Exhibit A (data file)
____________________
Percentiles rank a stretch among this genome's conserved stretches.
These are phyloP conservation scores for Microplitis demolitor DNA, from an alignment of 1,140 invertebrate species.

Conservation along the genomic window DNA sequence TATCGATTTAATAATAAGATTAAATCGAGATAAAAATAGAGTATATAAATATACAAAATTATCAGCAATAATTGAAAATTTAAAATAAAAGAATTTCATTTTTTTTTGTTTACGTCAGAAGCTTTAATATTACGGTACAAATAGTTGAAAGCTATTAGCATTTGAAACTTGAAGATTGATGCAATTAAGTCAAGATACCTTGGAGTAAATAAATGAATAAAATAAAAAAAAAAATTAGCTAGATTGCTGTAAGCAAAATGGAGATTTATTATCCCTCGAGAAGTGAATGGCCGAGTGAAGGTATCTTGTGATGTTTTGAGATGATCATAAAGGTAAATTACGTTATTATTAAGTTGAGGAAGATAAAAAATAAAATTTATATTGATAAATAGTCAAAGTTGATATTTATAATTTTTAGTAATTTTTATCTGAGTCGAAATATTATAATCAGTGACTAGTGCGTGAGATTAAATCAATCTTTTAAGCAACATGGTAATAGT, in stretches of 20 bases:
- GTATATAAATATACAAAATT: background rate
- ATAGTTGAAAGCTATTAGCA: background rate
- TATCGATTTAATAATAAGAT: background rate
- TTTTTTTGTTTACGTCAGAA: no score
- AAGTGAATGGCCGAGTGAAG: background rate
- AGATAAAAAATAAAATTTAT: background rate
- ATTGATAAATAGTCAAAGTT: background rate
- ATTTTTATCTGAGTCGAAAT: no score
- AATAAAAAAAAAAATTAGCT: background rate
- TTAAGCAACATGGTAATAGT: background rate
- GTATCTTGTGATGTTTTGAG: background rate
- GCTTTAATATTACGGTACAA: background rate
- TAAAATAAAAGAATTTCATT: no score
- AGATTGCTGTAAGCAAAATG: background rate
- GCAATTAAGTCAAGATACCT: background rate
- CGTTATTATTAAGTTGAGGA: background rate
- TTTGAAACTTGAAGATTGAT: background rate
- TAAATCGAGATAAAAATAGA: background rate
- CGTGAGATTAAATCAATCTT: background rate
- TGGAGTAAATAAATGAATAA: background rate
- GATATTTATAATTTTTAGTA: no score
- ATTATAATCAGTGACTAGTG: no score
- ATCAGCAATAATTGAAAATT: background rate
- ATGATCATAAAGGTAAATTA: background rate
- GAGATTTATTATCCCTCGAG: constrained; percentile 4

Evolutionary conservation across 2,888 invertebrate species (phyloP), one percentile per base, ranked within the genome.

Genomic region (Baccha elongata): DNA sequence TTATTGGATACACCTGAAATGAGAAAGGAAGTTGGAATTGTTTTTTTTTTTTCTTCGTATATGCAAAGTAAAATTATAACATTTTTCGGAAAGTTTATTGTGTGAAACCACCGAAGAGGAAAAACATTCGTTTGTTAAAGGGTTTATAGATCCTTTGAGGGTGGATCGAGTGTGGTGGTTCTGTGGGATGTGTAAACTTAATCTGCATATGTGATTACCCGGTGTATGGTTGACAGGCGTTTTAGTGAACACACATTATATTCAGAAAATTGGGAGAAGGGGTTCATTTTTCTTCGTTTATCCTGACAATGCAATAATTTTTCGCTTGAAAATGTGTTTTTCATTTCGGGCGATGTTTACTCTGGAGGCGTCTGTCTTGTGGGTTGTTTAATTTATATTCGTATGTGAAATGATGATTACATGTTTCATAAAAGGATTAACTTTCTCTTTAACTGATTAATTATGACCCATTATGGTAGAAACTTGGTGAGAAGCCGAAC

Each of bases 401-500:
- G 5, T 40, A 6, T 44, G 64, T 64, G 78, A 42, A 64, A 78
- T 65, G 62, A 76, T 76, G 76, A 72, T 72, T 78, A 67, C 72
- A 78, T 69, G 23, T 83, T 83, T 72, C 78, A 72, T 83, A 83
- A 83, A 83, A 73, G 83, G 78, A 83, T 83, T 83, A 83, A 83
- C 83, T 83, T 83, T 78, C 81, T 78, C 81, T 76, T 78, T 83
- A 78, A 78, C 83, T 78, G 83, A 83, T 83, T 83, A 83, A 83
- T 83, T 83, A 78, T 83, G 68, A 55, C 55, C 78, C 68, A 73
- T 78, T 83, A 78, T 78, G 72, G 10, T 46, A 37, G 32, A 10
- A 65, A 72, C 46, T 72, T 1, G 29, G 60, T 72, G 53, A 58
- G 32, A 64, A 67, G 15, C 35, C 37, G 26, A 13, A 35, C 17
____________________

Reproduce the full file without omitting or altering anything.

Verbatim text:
Percentiles rank a stretch among this genome's conserved stretches.
These are phyloP conservation scores for Microplitis demolitor DNA, from an alignment of 1,140 invertebrate species.

Conservation along the genomic window DNA sequence TATCGATTTAATAATAAGATTAAATCGAGATAAAAATAGAGTATATAAATATACAAAATTATCAGCAATAATTGAAAATTTAAAATAAAAGAATTTCATTTTTTTTTGTTTACGTCAGAAGCTTTAATATTACGGTACAAATAGTTGAAAGCTATTAGCATTTGAAACTTGAAGATTGATGCAATTAAGTCAAGATACCTTGGAGTAAATAAATGAATAAAATAAAAAAAAAAATTAGCTAGATTGCTGTAAGCAAAATGGAGATTTATTATCCCTCGAGAAGTGAATGGCCGAGTGAAGGTATCTTGTGATGTTTTGAGATGATCATAAAGGTAAATTACGTTATTATTAAGTTGAGGAAGATAAAAAATAAAATTTATATTGATAAATAGTCAAAGTTGATATTTATAATTTTTAGTAATTTTTATCTGAGTCGAAATATTATAATCAGTGACTAGTGCGTGAGATTAAATCAATCTTTTAAGCAACATGGTAATAGT, in stretches of 20 bases:
- GTATATAAATATACAAAATT: background rate
- ATAGTTGAAAGCTATTAGCA: background rate
- TATCGATTTAATAATAAGAT: background rate
- TTTTTTTGTTTACGTCAGAA: no score
- AAGTGAATGGCCGAGTGAAG: background rate
- AGATAAAAAATAAAATTTAT: background rate
- ATTGATAAATAGTCAAAGTT: background rate
- ATTTTTATCTGAGTCGAAAT: no score
- AATAAAAAAAAAAATTAGCT: background rate
- TTAAGCAACATGGTAATAGT: background rate
- GTATCTTGTGATGTTTTGAG: background rate
- GCTTTAATATTACGGTACAA: background rate
- TAAAATAAAAGAATTTCATT: no score
- AGATTGCTGTAAGCAAAATG: background rate
- GCAATTAAGTCAAGATACCT: background rate
- CGTTATTATTAAGTTGAGGA: background rate
- TTTGAAACTTGAAGATTGAT: background rate
- TAAATCGAGATAAAAATAGA: background rate
- CGTGAGATTAAATCAATCTT: background rate
- TGGAGTAAATAAATGAATAA: background rate
- GATATTTATAATTTTTAGTA: no score
- ATTATAATCAGTGACTAGTG: no score
- ATCAGCAATAATTGAAAATT: background rate
- ATGATCATAAAGGTAAATTA: background rate
- GAGATTTATTATCCCTCGAG: constrained; percentile 4

Evolutionary conservation across 2,888 invertebrate species (phyloP), one percentile per base, ranked within the genome.

Genomic region (Baccha elongata): DNA sequence TTATTGGATACACCTGAAATGAGAAAGGAAGTTGGAATTGTTTTTTTTTTTTCTTCGTATATGCAAAGTAAAATTATAACATTTTTCGGAAAGTTTATTGTGTGAAACCACCGAAGAGGAAAAACATTCGTTTGTTAAAGGGTTTATAGATCCTTTGAGGGTGGATCGAGTGTGGTGGTTCTGTGGGATGTGTAAACTTAATCTGCATATGTGATTACCCGGTGTATGGTTGACAGGCGTTTTAGTGAACACACATTATATTCAGAAAATTGGGAGAAGGGGTTCATTTTTCTTCGTTTATCCTGACAATGCAATAATTTTTCGCTTGAAAATGTGTTTTTCATTTCGGGCGATGTTTACTCTGGAGGCGTCTGTCTTGTGGGTTGTTTAATTTATATTCGTATGTGAAATGATGATTACATGTTTCATAAAAGGATTAACTTTCTCTTTAACTGATTAATTATGACCCATTATGGTAGAAACTTGGTGAGAAGCCGAAC

Each of bases 401-500:
- G 5, T 40, A 6, T 44, G 64, T 64, G 78, A 42, A 64, A 78
- T 65, G 62, A 76, T 76, G 76, A 72, T 72, T 78, A 67, C 72
- A 78, T 69, G 23, T 83, T 83, T 72, C 78, A 72, T 83, A 83
- A 83, A 83, A 73, G 83, G 78, A 83, T 83, T 83, A 83, A 83
- C 83, T 83, T 83, T 78, C 81, T 78, C 81, T 76, T 78, T 83
- A 78, A 78, C 83, T 78, G 83, A 83, T 83, T 83, A 83, A 83
- T 83, T 83, A 78, T 83, G 68, A 55, C 55, C 78, C 68, A 73
- T 78, T 83, A 78, T 78, G 72, G 10, T 46, A 37, G 32, A 10
- A 65, A 72, C 46, T 72, T 1, G 29, G 60, T 72, G 53, A 58
- G 32, A 64, A 67, G 15, C 35, C 37, G 26, A 13, A 35, C 17